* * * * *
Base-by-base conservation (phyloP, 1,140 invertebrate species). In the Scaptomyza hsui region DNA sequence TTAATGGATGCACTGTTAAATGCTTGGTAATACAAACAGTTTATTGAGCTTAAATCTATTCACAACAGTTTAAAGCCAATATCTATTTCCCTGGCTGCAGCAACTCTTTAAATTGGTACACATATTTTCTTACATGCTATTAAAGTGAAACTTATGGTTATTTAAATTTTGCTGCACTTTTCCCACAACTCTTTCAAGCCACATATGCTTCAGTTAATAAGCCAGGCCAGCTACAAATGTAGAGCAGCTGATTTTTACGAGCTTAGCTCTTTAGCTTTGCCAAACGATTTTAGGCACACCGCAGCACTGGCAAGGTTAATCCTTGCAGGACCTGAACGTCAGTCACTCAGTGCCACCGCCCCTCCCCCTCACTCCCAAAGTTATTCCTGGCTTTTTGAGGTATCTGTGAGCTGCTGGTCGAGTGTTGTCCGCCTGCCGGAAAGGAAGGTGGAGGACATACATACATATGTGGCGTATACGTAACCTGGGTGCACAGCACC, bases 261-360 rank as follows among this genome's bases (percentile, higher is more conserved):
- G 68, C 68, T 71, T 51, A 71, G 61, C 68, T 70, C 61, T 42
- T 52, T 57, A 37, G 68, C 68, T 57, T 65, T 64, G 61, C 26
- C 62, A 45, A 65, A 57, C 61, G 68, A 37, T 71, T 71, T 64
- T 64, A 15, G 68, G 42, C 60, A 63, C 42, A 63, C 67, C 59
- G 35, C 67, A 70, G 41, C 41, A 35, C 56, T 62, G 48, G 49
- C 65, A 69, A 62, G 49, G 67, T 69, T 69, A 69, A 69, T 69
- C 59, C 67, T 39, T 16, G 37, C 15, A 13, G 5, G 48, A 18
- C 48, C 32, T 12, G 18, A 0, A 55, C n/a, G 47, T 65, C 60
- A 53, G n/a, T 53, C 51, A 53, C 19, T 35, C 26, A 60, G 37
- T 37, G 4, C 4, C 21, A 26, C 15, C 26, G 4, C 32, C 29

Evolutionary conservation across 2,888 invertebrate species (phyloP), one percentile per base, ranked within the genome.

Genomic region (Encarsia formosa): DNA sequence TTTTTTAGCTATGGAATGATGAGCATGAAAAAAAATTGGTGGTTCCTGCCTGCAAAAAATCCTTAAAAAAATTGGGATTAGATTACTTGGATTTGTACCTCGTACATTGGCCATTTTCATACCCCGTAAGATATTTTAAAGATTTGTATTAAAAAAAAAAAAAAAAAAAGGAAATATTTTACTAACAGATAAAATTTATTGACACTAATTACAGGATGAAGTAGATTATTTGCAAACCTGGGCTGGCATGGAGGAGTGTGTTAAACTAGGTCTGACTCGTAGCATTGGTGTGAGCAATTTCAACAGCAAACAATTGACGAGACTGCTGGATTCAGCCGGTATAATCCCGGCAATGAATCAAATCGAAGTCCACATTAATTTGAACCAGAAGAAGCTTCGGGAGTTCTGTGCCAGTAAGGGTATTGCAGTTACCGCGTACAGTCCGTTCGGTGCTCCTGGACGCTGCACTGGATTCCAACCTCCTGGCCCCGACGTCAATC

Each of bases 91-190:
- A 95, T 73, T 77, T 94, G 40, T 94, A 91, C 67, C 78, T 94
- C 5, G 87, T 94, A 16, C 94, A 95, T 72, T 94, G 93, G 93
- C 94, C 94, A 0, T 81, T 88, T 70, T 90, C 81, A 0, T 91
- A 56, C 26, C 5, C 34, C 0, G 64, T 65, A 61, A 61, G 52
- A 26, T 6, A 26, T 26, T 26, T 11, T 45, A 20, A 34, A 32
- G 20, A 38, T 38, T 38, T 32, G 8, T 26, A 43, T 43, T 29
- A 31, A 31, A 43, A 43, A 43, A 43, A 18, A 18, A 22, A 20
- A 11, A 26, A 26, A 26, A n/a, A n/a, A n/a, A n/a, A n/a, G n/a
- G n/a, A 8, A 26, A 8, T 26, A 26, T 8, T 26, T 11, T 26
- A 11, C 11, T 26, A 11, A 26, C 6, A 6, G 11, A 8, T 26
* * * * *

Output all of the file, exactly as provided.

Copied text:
Base-by-base conservation (phyloP, 1,140 invertebrate species). In the Scaptomyza hsui region DNA sequence TTAATGGATGCACTGTTAAATGCTTGGTAATACAAACAGTTTATTGAGCTTAAATCTATTCACAACAGTTTAAAGCCAATATCTATTTCCCTGGCTGCAGCAACTCTTTAAATTGGTACACATATTTTCTTACATGCTATTAAAGTGAAACTTATGGTTATTTAAATTTTGCTGCACTTTTCCCACAACTCTTTCAAGCCACATATGCTTCAGTTAATAAGCCAGGCCAGCTACAAATGTAGAGCAGCTGATTTTTACGAGCTTAGCTCTTTAGCTTTGCCAAACGATTTTAGGCACACCGCAGCACTGGCAAGGTTAATCCTTGCAGGACCTGAACGTCAGTCACTCAGTGCCACCGCCCCTCCCCCTCACTCCCAAAGTTATTCCTGGCTTTTTGAGGTATCTGTGAGCTGCTGGTCGAGTGTTGTCCGCCTGCCGGAAAGGAAGGTGGAGGACATACATACATATGTGGCGTATACGTAACCTGGGTGCACAGCACC, bases 261-360 rank as follows among this genome's bases (percentile, higher is more conserved):
- G 68, C 68, T 71, T 51, A 71, G 61, C 68, T 70, C 61, T 42
- T 52, T 57, A 37, G 68, C 68, T 57, T 65, T 64, G 61, C 26
- C 62, A 45, A 65, A 57, C 61, G 68, A 37, T 71, T 71, T 64
- T 64, A 15, G 68, G 42, C 60, A 63, C 42, A 63, C 67, C 59
- G 35, C 67, A 70, G 41, C 41, A 35, C 56, T 62, G 48, G 49
- C 65, A 69, A 62, G 49, G 67, T 69, T 69, A 69, A 69, T 69
- C 59, C 67, T 39, T 16, G 37, C 15, A 13, G 5, G 48, A 18
- C 48, C 32, T 12, G 18, A 0, A 55, C n/a, G 47, T 65, C 60
- A 53, G n/a, T 53, C 51, A 53, C 19, T 35, C 26, A 60, G 37
- T 37, G 4, C 4, C 21, A 26, C 15, C 26, G 4, C 32, C 29

Evolutionary conservation across 2,888 invertebrate species (phyloP), one percentile per base, ranked within the genome.

Genomic region (Encarsia formosa): DNA sequence TTTTTTAGCTATGGAATGATGAGCATGAAAAAAAATTGGTGGTTCCTGCCTGCAAAAAATCCTTAAAAAAATTGGGATTAGATTACTTGGATTTGTACCTCGTACATTGGCCATTTTCATACCCCGTAAGATATTTTAAAGATTTGTATTAAAAAAAAAAAAAAAAAAAGGAAATATTTTACTAACAGATAAAATTTATTGACACTAATTACAGGATGAAGTAGATTATTTGCAAACCTGGGCTGGCATGGAGGAGTGTGTTAAACTAGGTCTGACTCGTAGCATTGGTGTGAGCAATTTCAACAGCAAACAATTGACGAGACTGCTGGATTCAGCCGGTATAATCCCGGCAATGAATCAAATCGAAGTCCACATTAATTTGAACCAGAAGAAGCTTCGGGAGTTCTGTGCCAGTAAGGGTATTGCAGTTACCGCGTACAGTCCGTTCGGTGCTCCTGGACGCTGCACTGGATTCCAACCTCCTGGCCCCGACGTCAATC

Each of bases 91-190:
- A 95, T 73, T 77, T 94, G 40, T 94, A 91, C 67, C 78, T 94
- C 5, G 87, T 94, A 16, C 94, A 95, T 72, T 94, G 93, G 93
- C 94, C 94, A 0, T 81, T 88, T 70, T 90, C 81, A 0, T 91
- A 56, C 26, C 5, C 34, C 0, G 64, T 65, A 61, A 61, G 52
- A 26, T 6, A 26, T 26, T 26, T 11, T 45, A 20, A 34, A 32
- G 20, A 38, T 38, T 38, T 32, G 8, T 26, A 43, T 43, T 29
- A 31, A 31, A 43, A 43, A 43, A 43, A 18, A 18, A 22, A 20
- A 11, A 26, A 26, A 26, A n/a, A n/a, A n/a, A n/a, A n/a, G n/a
- G n/a, A 8, A 26, A 8, T 26, A 26, T 8, T 26, T 11, T 26
- A 11, C 11, T 26, A 11, A 26, C 6, A 6, G 11, A 8, T 26